During this time Stuart earned his expenses as a ‘minstrel’, playing and selling a deceptively simple musical instrument; a length of corrugated plastic tubing about 3 ft long, which when swung around played the overtone series, the sonic form of an underlying law of energy known as the ‘overtone series’. This allowed him the freedom to roam the areas of natural beauty in the western US on weekdays, spending only weekends at touristed locations on weekends.


After coming in off the road, Stuart worked in IT for a series of companies on Wall Street, including 2 years as an Account Executive (stockbroker) for Merrill Lynch. During those two years he became intimately versed in the sham that Wall Street represents. This was another eye-opener to the world of money, banking and finance that became a fundamental building block in his world view of Money & Economics.

Disillusioned with Wall Street and the so-called world of finance, Stuart returned to Information Technology, eventually starting a consultancy to Citibank for the express purpose of bringing the relatively new field of Electronic Funds Transfer (EFT) to the domain of check processing (demand deposit accounts). The tantalizing goal was to enable the reduction of time it took to clear a deposited check from 7 to 10 days, to overnight or even instantaneous for checks of very large amounts.

The consultancy billed over 2 million dollars in two years, but the system did not ‘sweep the banking world’ as he’d hoped since it was realized that for every bank and check depositor that wanted to clear checks more quickly (instantaneously was the tantalizing goal) there was another bank and check writer who wanted the clearing to be slow so that they could collect interest on the ‘float’.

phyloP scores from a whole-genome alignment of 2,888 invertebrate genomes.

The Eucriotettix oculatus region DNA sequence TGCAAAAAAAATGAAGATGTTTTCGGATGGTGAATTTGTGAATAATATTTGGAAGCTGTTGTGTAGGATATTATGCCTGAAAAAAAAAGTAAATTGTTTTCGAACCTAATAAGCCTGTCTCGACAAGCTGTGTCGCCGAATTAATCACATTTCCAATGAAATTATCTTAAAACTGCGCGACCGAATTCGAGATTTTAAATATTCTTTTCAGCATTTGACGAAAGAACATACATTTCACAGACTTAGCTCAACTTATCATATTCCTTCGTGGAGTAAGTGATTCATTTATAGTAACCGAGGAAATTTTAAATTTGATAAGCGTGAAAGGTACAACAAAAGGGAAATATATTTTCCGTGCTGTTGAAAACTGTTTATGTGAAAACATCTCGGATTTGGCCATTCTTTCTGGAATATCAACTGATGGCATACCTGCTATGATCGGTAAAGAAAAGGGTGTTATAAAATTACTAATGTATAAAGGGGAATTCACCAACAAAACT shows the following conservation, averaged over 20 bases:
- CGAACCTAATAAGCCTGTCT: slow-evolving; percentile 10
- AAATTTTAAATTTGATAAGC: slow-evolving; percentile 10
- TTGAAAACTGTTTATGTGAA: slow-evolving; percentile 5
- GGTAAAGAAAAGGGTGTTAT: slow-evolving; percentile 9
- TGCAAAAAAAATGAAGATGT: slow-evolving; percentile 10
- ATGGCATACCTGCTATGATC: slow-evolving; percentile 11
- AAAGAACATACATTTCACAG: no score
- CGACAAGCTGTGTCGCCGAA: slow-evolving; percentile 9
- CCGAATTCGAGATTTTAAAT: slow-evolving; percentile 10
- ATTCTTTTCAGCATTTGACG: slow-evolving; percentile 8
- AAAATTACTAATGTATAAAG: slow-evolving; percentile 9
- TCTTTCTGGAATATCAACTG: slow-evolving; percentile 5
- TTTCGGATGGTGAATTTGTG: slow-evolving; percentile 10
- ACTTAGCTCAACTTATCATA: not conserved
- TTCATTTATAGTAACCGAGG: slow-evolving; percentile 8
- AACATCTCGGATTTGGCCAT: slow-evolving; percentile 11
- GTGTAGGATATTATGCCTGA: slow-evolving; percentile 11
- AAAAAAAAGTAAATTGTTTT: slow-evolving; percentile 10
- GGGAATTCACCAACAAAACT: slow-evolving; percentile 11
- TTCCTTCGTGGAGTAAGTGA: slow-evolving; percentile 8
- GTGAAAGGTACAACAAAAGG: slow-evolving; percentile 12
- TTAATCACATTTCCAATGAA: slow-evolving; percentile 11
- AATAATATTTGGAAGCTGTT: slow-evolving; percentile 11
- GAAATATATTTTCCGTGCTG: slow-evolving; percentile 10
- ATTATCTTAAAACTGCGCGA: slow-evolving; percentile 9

There was massive ‘check kiting’ going on in the industry. The phone company in NY was regularly depositing a check for several million dollars at one branch a half hour before the bank closed, collecting the overnight interest, and covering the check the next morning with the bank opened. One company was discovered doing it regularly three times a week between accounts in NY and Detroit, and collecting $40,000 of interest on the ‘float’ each time. Realizing it would take many years for the Federal Reserve to mandate electronic clearing, preparing customers both large and small for the conversion, Scott dissolved the consultancy and returned to graduate school.


After 7 years out of college, and after discovering meditation, engaging on the path of self-realization, and discovering the Arica Institute, Scott returned to graduate studies in Computer and Information Science at the University of Florida in Gainesville. His grade point average over the two years of his studies was 4.0 (all A grades). His graduate assistantship was in the area of modeling early electric and hybrid vehicles.

Upon graduation from his Masters program, Stuart was hired by IBM in Gaithersberg, Maryland as part of a team on what was at that time the largest dollar-value (hardward and software) project of all time, a rewrite of the entire American air traffic control system, which had been hobbled together over time, and was clearly presenting unsafe situations with the exponential expansion of flights and the proliferation of new generations of equipment. After studying the architecture of the proposed system, Stuart worked up the courage to correctly predict to the project’s management that the effort would fail. It did so several years later, after he had transferred into technical sales in IBM’s Honolulu, Hawaii office. IBM subsequently sold the entire Federal Services Division, to a French company ostensibly to bury the embarrassment.